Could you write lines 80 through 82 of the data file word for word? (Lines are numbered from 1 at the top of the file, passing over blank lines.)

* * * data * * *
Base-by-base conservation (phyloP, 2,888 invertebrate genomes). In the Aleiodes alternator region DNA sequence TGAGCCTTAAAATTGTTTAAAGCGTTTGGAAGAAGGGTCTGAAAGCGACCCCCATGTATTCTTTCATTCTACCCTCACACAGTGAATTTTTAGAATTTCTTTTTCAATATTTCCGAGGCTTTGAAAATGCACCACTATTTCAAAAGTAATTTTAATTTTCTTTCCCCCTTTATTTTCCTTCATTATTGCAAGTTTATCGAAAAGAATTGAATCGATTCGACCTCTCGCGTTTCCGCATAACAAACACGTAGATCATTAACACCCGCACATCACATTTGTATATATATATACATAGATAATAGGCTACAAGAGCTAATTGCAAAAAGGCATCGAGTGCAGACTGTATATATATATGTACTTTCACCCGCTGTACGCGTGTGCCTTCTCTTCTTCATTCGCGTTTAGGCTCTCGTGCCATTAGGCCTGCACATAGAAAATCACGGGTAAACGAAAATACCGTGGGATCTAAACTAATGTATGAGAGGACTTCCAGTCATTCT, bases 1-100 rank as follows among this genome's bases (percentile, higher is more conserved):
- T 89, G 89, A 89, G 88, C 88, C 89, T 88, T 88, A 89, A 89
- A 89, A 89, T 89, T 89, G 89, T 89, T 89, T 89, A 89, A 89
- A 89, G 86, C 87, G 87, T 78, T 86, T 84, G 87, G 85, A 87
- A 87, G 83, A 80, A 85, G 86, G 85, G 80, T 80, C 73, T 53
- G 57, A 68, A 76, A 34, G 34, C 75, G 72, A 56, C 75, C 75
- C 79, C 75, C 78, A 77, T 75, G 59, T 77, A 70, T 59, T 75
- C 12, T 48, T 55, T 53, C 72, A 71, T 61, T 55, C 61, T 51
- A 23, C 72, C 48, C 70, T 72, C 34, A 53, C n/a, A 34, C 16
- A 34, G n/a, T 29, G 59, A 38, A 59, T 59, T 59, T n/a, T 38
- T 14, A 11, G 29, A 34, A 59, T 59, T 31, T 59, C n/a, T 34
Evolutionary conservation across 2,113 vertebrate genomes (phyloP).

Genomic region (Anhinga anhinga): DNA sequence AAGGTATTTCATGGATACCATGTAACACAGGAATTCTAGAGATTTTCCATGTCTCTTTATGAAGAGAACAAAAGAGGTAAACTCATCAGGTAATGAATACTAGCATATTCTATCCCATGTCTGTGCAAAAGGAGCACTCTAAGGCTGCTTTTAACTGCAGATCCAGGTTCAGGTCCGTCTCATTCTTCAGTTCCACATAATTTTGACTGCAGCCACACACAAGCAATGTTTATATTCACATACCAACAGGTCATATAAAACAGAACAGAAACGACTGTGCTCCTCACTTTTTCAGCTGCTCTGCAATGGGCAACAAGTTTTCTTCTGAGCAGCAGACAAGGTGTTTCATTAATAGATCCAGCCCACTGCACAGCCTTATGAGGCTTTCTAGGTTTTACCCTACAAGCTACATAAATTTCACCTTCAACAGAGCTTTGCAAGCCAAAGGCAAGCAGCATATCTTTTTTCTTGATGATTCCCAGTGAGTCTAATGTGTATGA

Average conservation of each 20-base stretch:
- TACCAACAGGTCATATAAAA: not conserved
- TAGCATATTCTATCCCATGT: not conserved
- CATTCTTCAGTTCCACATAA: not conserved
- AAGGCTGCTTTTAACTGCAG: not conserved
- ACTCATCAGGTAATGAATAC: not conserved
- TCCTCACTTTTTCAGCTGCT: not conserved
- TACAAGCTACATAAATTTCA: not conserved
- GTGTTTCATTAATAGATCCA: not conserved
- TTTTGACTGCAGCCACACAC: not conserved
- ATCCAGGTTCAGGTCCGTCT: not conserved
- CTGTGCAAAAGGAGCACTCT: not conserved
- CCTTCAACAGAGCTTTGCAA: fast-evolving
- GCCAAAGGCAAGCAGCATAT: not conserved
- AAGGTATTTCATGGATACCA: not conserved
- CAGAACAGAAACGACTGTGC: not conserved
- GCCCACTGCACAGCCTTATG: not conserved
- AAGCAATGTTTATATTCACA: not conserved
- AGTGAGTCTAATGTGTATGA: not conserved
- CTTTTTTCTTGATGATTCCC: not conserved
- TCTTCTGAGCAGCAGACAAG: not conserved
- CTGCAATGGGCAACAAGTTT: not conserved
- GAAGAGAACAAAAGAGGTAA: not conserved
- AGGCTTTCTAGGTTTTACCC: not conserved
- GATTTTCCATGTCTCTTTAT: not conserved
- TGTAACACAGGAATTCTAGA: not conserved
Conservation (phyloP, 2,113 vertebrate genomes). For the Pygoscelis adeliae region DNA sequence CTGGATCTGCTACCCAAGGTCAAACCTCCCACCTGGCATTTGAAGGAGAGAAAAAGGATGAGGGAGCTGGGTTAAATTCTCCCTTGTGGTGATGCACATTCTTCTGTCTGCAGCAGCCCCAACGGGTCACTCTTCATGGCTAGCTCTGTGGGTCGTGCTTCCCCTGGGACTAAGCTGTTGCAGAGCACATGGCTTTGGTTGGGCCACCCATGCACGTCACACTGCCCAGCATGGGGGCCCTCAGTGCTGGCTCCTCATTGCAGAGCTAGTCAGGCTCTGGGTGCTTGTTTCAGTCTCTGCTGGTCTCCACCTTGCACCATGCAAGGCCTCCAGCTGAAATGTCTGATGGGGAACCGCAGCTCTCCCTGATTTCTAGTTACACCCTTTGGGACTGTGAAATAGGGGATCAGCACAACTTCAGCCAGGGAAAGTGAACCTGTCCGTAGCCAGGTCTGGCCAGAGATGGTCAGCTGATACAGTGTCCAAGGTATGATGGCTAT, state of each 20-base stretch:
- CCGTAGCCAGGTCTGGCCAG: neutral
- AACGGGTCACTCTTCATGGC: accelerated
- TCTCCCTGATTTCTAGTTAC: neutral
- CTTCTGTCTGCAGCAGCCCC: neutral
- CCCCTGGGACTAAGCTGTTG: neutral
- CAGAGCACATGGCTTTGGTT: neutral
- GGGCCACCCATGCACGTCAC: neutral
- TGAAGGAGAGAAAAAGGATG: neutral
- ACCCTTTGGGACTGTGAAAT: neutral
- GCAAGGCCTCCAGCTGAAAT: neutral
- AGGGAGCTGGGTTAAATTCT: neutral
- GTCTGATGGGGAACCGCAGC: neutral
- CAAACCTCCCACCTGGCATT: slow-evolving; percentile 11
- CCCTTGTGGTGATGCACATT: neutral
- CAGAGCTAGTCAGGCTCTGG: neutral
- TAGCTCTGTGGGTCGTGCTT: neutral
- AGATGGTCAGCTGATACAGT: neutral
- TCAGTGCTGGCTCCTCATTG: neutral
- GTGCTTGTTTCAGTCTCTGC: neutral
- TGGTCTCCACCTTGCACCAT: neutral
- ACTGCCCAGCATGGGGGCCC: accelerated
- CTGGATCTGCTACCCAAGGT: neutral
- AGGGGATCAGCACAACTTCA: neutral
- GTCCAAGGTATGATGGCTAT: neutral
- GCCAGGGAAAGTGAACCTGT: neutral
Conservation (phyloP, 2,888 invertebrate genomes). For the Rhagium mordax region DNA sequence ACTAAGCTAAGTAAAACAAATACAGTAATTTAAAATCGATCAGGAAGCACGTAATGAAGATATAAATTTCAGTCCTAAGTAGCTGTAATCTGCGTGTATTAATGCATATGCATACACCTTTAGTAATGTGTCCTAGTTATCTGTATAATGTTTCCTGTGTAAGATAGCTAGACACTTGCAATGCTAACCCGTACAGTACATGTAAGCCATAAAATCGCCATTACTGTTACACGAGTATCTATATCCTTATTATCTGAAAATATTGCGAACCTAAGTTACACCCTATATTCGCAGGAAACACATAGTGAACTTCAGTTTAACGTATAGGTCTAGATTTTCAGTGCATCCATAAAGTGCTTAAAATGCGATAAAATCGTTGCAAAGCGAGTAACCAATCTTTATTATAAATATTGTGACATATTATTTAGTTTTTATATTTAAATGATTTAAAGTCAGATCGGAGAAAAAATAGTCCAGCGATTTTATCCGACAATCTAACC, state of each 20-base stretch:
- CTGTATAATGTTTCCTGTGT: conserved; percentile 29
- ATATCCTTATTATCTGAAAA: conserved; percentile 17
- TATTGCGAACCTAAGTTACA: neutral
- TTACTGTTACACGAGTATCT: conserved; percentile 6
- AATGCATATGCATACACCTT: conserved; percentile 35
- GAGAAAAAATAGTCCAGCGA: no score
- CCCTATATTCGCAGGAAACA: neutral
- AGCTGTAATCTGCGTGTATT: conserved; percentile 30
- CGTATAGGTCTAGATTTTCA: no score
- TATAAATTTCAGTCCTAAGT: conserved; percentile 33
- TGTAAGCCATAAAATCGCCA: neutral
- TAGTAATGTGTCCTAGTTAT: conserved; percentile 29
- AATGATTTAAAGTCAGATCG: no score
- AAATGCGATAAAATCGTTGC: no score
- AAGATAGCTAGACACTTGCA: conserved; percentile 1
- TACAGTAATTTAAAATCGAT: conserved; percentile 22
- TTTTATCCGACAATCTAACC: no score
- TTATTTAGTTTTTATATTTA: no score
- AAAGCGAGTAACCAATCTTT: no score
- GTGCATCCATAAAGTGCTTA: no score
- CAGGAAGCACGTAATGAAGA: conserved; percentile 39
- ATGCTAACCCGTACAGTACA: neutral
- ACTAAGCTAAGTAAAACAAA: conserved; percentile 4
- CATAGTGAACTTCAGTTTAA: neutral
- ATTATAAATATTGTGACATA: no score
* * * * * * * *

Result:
- AAATGCGATAAAATCGTTGC: no score
- AAGATAGCTAGACACTTGCA: conserved; percentile 1
- TACAGTAATTTAAAATCGAT: conserved; percentile 22